What are the design principles of the PAR polarity network that drive the emergence of polarized patterns and how are these encoded by the collective activities of the component molecules?
Our long term goal is to understand how polarity is established by polarity networks that must transduce symmetry-breaking cues into stable molecular asymmetries. Our work focuses on a conserved polarity network defined by the PAR (PAR-titioning defective) proteins, which underlie polarity in diverse contexts, including defining epithelial architecture and function, driving asymmetric division of stem cells, and specifying cell fate of embryonic blastomeres.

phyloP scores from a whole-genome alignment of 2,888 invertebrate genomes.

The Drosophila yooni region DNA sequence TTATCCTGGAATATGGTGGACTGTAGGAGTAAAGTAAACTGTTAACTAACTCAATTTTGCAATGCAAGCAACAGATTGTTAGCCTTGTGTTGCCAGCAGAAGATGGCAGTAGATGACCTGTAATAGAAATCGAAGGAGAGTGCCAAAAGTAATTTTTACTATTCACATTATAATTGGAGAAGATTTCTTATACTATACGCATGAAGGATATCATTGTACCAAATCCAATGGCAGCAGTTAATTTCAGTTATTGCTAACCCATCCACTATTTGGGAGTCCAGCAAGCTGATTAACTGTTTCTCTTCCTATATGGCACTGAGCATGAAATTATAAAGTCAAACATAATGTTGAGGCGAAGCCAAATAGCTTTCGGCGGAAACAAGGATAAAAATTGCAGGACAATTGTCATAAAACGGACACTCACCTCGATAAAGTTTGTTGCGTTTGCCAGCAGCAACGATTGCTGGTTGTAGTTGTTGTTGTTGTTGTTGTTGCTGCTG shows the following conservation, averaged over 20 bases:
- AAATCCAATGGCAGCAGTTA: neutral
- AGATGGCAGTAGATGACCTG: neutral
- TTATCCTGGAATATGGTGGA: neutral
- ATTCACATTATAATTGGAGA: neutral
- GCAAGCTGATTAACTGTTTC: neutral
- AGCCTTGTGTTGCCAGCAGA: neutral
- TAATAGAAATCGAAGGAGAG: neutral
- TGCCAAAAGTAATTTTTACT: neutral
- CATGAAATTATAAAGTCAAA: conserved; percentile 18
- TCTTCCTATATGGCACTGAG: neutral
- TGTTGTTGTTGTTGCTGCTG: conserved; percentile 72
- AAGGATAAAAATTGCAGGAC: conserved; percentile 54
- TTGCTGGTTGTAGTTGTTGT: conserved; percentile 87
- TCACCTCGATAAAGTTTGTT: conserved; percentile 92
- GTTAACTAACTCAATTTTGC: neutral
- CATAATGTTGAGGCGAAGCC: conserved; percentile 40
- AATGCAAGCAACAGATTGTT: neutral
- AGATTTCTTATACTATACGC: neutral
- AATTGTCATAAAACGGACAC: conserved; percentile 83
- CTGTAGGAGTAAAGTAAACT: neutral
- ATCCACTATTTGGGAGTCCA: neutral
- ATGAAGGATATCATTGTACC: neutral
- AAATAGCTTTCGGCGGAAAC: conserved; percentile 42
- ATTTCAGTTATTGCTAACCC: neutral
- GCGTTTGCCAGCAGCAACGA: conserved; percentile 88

As cells polarize, PAR proteins ‘pattern’ the cell membrane into domains that define a cell’s functional asymmetry and thereby serve as spatial regulators of downstream pathways, such as spindle positioning, segregation of fate determinants, and membrane trafficking.
Our interdisciplinary team combines genetics, quantitative imaging, in vivo biophysics, and mathematical modelling to link system-level properties of the PAR network to molecular behaviors, thereby providing a multi-scale model for how PAR proteins polarize cells in response to developmental cues and ultimately how polarized patterns are read out by the downstream pathways that define a cell's functional polarity.